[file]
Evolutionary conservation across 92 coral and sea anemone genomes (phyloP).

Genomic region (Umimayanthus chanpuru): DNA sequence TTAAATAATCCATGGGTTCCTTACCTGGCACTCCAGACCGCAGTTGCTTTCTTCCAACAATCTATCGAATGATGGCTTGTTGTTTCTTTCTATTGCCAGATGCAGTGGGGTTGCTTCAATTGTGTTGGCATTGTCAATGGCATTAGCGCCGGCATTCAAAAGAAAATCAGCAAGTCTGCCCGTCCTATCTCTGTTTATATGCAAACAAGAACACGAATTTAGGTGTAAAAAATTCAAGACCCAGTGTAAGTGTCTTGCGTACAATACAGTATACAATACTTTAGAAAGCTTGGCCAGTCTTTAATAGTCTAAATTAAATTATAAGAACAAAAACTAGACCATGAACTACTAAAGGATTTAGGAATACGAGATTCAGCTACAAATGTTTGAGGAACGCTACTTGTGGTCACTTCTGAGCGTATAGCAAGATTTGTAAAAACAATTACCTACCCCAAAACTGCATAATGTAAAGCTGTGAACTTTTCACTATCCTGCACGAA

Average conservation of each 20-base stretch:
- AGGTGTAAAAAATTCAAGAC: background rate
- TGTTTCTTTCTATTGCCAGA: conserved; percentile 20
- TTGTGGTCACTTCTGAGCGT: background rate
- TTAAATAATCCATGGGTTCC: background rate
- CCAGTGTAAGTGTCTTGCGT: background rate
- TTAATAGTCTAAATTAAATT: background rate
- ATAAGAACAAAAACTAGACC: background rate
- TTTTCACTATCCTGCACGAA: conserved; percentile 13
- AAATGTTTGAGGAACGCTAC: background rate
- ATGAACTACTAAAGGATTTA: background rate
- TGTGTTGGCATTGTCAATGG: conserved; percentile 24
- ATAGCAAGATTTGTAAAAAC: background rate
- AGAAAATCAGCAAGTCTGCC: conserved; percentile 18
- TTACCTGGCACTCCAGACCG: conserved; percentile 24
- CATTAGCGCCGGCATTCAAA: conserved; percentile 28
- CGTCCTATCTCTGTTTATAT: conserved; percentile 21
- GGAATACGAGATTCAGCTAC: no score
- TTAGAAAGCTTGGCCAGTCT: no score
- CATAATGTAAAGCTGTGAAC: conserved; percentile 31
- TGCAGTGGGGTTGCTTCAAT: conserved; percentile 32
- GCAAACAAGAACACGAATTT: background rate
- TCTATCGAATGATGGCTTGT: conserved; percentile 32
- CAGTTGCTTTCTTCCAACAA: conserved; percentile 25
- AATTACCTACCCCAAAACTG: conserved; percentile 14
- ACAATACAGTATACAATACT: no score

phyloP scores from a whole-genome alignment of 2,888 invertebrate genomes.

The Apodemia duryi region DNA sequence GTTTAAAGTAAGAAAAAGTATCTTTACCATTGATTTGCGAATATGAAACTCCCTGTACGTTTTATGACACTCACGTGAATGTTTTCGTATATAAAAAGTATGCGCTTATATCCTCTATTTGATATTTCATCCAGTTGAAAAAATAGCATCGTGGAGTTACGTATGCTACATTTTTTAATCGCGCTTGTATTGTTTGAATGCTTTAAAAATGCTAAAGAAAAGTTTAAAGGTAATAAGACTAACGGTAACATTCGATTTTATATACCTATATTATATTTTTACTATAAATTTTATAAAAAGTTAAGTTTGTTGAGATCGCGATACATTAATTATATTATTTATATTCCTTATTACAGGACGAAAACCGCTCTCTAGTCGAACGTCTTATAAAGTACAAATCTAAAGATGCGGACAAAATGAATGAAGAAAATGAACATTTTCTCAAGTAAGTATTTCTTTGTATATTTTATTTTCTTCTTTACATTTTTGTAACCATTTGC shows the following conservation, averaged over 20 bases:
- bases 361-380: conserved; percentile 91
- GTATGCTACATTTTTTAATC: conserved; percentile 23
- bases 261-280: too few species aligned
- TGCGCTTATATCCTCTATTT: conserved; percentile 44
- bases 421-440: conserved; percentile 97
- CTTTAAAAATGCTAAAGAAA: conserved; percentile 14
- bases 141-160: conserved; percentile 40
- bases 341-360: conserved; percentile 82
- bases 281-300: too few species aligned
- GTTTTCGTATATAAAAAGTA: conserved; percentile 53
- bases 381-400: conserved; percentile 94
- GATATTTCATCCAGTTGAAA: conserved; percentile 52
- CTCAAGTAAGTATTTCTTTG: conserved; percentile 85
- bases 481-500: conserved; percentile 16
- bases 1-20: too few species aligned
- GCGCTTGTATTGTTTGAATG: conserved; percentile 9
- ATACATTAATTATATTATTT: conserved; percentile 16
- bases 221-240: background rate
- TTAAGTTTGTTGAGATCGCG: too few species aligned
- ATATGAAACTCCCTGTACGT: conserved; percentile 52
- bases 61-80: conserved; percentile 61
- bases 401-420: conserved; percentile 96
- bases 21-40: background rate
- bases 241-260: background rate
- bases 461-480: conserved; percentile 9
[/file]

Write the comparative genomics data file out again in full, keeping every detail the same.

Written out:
Evolutionary conservation across 92 coral and sea anemone genomes (phyloP).

Genomic region (Umimayanthus chanpuru): DNA sequence TTAAATAATCCATGGGTTCCTTACCTGGCACTCCAGACCGCAGTTGCTTTCTTCCAACAATCTATCGAATGATGGCTTGTTGTTTCTTTCTATTGCCAGATGCAGTGGGGTTGCTTCAATTGTGTTGGCATTGTCAATGGCATTAGCGCCGGCATTCAAAAGAAAATCAGCAAGTCTGCCCGTCCTATCTCTGTTTATATGCAAACAAGAACACGAATTTAGGTGTAAAAAATTCAAGACCCAGTGTAAGTGTCTTGCGTACAATACAGTATACAATACTTTAGAAAGCTTGGCCAGTCTTTAATAGTCTAAATTAAATTATAAGAACAAAAACTAGACCATGAACTACTAAAGGATTTAGGAATACGAGATTCAGCTACAAATGTTTGAGGAACGCTACTTGTGGTCACTTCTGAGCGTATAGCAAGATTTGTAAAAACAATTACCTACCCCAAAACTGCATAATGTAAAGCTGTGAACTTTTCACTATCCTGCACGAA

Average conservation of each 20-base stretch:
- AGGTGTAAAAAATTCAAGAC: background rate
- TGTTTCTTTCTATTGCCAGA: conserved; percentile 20
- TTGTGGTCACTTCTGAGCGT: background rate
- TTAAATAATCCATGGGTTCC: background rate
- CCAGTGTAAGTGTCTTGCGT: background rate
- TTAATAGTCTAAATTAAATT: background rate
- ATAAGAACAAAAACTAGACC: background rate
- TTTTCACTATCCTGCACGAA: conserved; percentile 13
- AAATGTTTGAGGAACGCTAC: background rate
- ATGAACTACTAAAGGATTTA: background rate
- TGTGTTGGCATTGTCAATGG: conserved; percentile 24
- ATAGCAAGATTTGTAAAAAC: background rate
- AGAAAATCAGCAAGTCTGCC: conserved; percentile 18
- TTACCTGGCACTCCAGACCG: conserved; percentile 24
- CATTAGCGCCGGCATTCAAA: conserved; percentile 28
- CGTCCTATCTCTGTTTATAT: conserved; percentile 21
- GGAATACGAGATTCAGCTAC: no score
- TTAGAAAGCTTGGCCAGTCT: no score
- CATAATGTAAAGCTGTGAAC: conserved; percentile 31
- TGCAGTGGGGTTGCTTCAAT: conserved; percentile 32
- GCAAACAAGAACACGAATTT: background rate
- TCTATCGAATGATGGCTTGT: conserved; percentile 32
- CAGTTGCTTTCTTCCAACAA: conserved; percentile 25
- AATTACCTACCCCAAAACTG: conserved; percentile 14
- ACAATACAGTATACAATACT: no score

phyloP scores from a whole-genome alignment of 2,888 invertebrate genomes.

The Apodemia duryi region DNA sequence GTTTAAAGTAAGAAAAAGTATCTTTACCATTGATTTGCGAATATGAAACTCCCTGTACGTTTTATGACACTCACGTGAATGTTTTCGTATATAAAAAGTATGCGCTTATATCCTCTATTTGATATTTCATCCAGTTGAAAAAATAGCATCGTGGAGTTACGTATGCTACATTTTTTAATCGCGCTTGTATTGTTTGAATGCTTTAAAAATGCTAAAGAAAAGTTTAAAGGTAATAAGACTAACGGTAACATTCGATTTTATATACCTATATTATATTTTTACTATAAATTTTATAAAAAGTTAAGTTTGTTGAGATCGCGATACATTAATTATATTATTTATATTCCTTATTACAGGACGAAAACCGCTCTCTAGTCGAACGTCTTATAAAGTACAAATCTAAAGATGCGGACAAAATGAATGAAGAAAATGAACATTTTCTCAAGTAAGTATTTCTTTGTATATTTTATTTTCTTCTTTACATTTTTGTAACCATTTGC shows the following conservation, averaged over 20 bases:
- bases 361-380: conserved; percentile 91
- GTATGCTACATTTTTTAATC: conserved; percentile 23
- bases 261-280: too few species aligned
- TGCGCTTATATCCTCTATTT: conserved; percentile 44
- bases 421-440: conserved; percentile 97
- CTTTAAAAATGCTAAAGAAA: conserved; percentile 14
- bases 141-160: conserved; percentile 40
- bases 341-360: conserved; percentile 82
- bases 281-300: too few species aligned
- GTTTTCGTATATAAAAAGTA: conserved; percentile 53
- bases 381-400: conserved; percentile 94
- GATATTTCATCCAGTTGAAA: conserved; percentile 52
- CTCAAGTAAGTATTTCTTTG: conserved; percentile 85
- bases 481-500: conserved; percentile 16
- bases 1-20: too few species aligned
- GCGCTTGTATTGTTTGAATG: conserved; percentile 9
- ATACATTAATTATATTATTT: conserved; percentile 16
- bases 221-240: background rate
- TTAAGTTTGTTGAGATCGCG: too few species aligned
- ATATGAAACTCCCTGTACGT: conserved; percentile 52
- bases 61-80: conserved; percentile 61
- bases 401-420: conserved; percentile 96
- bases 21-40: background rate
- bases 241-260: background rate
- bases 461-480: conserved; percentile 9